|Lufthansa launched a daily service between Calgary and Frankfurt on 14 April. Jens Bischof, VP, The Americas, Lufthansa and Dave Bronconnier, Mayor of Calgary, marked the occasion by exchanging gifts at Calgary airport.|
With over 60% of all movements at Frankfurt (FRA) airport, Lufthansa enjoys a dominant position at its main hub airport. Offering a total of 153 scheduled destinations to 67 countries ranging from Stuttgart (just 157 kilometres away) to Buenos Aires (slightly further at 11,498 kilometres) the airline has exploited the airport’s geographic location to create an excellent hub where domestic and short-haul routes help feed an extensive long-haul network.
The next largest airline at FRA, Condor, is primarily a charter airline that offers an impressive range of low-frequency leisure routes that pose little threat to Lufthansa, though that may change if Air Berlin is successful in acquiring control of the company, an issue that the German competition authorities seem to be rather dragging their heels over.
|Airline||Frequency share||Capacity share||Number of routes|
|Source: OAG Max Online for w/c 26 May 2008|
The next two biggest airlines are United and SAS, both fellow members of the Star Alliance, while TUIfly, like Condor, offers primarily low-frequency flights to Mediterranean destinations. Even Air Berlin’s position is deceptive as eight of the 11 destinations it offers are weekly Mediterranean flights, leaving just Alicante, Berlin Tegel and Palma served at least daily.
LCCs have a minimal presence at the airport with only Aer Lingus (to Dublin), Niki (to Vienna) and clickair (to Barcelona) offering a low-fare alternative.
Monopoly on 45% of flights
As a result Lufthansa has the luxury of being the only airline on over 45% of the flights that it operates. On only 6% of flights (11 routes) does it face competition from two other airlines. Five of these routes are long-haul (Singapore, Shanghai, Seoul, Calgary and Chicago) while the remainder are in Europe (Athens, Faro, Madrid, Moscow DME, Palma and Vienna).
|Source: Derived from OAG Max Online data for w/c 26 May 2008|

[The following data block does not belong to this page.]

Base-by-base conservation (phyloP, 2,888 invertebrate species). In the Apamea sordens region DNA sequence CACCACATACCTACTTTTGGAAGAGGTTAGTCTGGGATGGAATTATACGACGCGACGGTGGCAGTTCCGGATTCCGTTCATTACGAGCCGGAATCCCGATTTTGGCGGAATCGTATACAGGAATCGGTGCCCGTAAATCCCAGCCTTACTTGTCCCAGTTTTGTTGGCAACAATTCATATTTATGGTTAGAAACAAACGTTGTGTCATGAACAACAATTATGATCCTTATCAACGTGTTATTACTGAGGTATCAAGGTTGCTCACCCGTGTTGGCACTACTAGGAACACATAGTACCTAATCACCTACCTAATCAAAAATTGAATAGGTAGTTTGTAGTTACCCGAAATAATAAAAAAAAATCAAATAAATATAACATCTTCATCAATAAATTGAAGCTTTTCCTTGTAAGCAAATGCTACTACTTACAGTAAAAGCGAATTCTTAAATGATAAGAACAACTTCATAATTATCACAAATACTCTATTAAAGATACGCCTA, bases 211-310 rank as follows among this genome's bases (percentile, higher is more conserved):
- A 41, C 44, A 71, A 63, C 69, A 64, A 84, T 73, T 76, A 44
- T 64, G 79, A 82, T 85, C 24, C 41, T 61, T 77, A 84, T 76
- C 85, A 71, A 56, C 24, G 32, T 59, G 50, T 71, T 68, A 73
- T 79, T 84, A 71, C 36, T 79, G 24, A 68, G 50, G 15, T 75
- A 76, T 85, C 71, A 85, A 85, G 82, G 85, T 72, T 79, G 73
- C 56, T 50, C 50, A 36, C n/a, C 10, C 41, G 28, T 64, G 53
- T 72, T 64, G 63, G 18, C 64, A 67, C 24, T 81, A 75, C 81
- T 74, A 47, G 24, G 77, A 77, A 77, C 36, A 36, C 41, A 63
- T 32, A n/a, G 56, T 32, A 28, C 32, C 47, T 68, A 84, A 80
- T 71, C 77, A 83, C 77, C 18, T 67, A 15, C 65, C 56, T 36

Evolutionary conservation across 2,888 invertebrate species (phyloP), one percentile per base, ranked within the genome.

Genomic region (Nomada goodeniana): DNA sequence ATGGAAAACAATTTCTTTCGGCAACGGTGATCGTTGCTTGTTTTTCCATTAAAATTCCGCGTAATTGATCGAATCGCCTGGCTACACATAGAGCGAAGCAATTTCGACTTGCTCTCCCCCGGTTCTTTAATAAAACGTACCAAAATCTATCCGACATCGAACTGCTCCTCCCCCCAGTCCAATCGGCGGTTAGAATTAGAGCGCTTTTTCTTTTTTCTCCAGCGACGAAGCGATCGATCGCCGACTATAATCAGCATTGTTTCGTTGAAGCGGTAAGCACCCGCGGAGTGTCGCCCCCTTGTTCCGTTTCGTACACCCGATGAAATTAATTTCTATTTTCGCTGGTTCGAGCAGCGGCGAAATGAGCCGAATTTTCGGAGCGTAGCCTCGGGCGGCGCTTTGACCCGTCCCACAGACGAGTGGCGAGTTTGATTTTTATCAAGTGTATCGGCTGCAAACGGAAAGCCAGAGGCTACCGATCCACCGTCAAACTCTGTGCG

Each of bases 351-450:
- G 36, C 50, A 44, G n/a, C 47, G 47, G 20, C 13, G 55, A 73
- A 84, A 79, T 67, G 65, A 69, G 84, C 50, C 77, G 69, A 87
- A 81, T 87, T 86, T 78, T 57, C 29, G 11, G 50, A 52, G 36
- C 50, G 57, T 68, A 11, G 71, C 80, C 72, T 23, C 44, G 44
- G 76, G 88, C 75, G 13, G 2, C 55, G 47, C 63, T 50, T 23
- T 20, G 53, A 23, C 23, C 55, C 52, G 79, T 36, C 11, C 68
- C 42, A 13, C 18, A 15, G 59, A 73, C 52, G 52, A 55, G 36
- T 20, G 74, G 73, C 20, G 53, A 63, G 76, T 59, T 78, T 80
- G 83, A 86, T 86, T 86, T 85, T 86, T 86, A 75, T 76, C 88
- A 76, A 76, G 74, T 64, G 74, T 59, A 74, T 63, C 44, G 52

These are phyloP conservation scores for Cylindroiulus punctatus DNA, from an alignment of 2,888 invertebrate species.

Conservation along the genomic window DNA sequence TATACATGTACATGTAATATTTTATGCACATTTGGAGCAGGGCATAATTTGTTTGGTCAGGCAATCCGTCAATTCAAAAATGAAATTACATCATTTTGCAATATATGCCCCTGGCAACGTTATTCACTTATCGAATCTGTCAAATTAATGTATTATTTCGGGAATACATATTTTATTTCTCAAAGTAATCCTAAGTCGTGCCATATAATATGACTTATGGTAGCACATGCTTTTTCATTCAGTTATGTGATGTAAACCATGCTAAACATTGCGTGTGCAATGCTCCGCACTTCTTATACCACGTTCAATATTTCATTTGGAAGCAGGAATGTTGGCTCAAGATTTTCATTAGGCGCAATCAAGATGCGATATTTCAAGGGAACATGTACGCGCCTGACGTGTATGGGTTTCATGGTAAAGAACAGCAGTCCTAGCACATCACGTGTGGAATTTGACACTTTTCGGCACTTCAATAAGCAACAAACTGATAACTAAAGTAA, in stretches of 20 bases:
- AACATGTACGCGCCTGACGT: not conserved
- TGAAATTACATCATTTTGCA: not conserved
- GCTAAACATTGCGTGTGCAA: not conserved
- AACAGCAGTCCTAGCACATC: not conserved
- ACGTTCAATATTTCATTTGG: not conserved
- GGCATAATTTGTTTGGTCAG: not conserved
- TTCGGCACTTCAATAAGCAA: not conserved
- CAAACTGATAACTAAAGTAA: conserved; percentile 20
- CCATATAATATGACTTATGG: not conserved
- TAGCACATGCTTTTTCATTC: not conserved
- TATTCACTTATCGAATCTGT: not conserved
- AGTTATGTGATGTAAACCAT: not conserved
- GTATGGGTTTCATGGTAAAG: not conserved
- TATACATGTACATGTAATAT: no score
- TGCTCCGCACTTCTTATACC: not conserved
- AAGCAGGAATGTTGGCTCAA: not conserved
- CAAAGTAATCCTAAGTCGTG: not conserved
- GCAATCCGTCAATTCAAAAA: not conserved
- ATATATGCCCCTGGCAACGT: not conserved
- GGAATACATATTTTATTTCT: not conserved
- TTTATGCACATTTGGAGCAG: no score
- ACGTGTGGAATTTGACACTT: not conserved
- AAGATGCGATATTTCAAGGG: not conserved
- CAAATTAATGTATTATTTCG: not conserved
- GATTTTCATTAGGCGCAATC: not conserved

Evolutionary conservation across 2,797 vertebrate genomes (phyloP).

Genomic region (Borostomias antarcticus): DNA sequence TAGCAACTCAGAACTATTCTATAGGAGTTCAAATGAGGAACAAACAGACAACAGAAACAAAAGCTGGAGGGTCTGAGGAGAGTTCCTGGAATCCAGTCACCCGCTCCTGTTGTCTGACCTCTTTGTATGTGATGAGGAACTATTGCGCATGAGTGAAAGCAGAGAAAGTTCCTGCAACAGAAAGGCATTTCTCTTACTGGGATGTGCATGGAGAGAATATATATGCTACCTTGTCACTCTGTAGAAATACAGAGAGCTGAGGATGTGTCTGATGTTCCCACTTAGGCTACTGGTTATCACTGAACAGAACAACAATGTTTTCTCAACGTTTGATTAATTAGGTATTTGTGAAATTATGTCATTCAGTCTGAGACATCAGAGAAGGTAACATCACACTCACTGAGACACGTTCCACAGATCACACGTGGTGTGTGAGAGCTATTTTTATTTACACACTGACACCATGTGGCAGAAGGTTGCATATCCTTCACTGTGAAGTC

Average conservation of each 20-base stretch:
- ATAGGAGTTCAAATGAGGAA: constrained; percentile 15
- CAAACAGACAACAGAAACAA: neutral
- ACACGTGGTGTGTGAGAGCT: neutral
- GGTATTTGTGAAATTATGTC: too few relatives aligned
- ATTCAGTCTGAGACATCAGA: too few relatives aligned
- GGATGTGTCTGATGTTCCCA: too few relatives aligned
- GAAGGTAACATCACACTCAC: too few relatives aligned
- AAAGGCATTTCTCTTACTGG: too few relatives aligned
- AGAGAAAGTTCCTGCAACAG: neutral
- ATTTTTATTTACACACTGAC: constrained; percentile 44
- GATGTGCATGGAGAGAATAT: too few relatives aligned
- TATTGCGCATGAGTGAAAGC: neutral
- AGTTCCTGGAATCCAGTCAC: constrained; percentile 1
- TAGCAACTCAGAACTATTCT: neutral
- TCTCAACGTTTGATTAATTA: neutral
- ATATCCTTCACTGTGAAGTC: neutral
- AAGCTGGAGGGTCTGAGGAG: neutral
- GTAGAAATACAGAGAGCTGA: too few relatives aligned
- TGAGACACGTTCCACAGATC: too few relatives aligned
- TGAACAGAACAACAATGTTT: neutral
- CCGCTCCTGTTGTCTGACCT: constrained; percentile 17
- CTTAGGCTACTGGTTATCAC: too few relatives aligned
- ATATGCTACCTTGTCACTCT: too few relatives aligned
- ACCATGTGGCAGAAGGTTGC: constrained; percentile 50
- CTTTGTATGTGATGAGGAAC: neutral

|Lufthansa has launched several new routes from Frankfurt so far this year, including Bristol. Pictured are Paul Kehoe, CEO, Bristol International and Marianne Sammann of Lufthansa celebrating the launch of Frankfurt-Bristol services.|
Lufthansa is the only carrier on 13 domestic routes from Frankfurt, including Hamburg (75 weekly departures), Munich (73), Dűsseldorf (51), Dresden (42) and Stuttgart (41). It also has a monopoly on six Italian routes (Bologna, Florence, Milan Malpensa, Turin, Venice and Verona) and four French routes (Bordeaux, Marseille, Nice and Toulouse).
Importance of US market
Lufthansa is also strong on US routes where it faces no direct competition on routes to Boston, Denver, Houston, Miami, Orlando, Portland and Seattle. In total it offers direct flights to 17 US airports all of which (except Orlando) are served at least daily. The importance of the US market can be measured by the fact that over 30% of the airline ASKs (Available Seat Kilometres) at Frankfurt are allocated to US routes. The next biggest markets in terms of ASKs are India (7.5% of ASKs with six destinations served), China (6.3% with four destinations served) and Japan (5.4% with three destinations served). Domestic routes may represent over 20% of all Lufthansa’s flights at the airport, but these account for only just over 2% of the airline’s ASKs at the airport.
|Lufthansa launched its first-ever direct service between Frankfurt and Nanjing in April.|
More than 10 new routes started this summer
So far in 2008 Lufthansa has begun operating new routes from Frankfurt to Bergen, Billund, Bristol, Calgary, Gdansk, Krakow, Luanda, Malabo, Nanjing, Seattle/Tacoma and Valencia, using a combination of its own aircraft and those of its partners such as Cirrus Airlines, Lufthansa CityLine and Eurowings.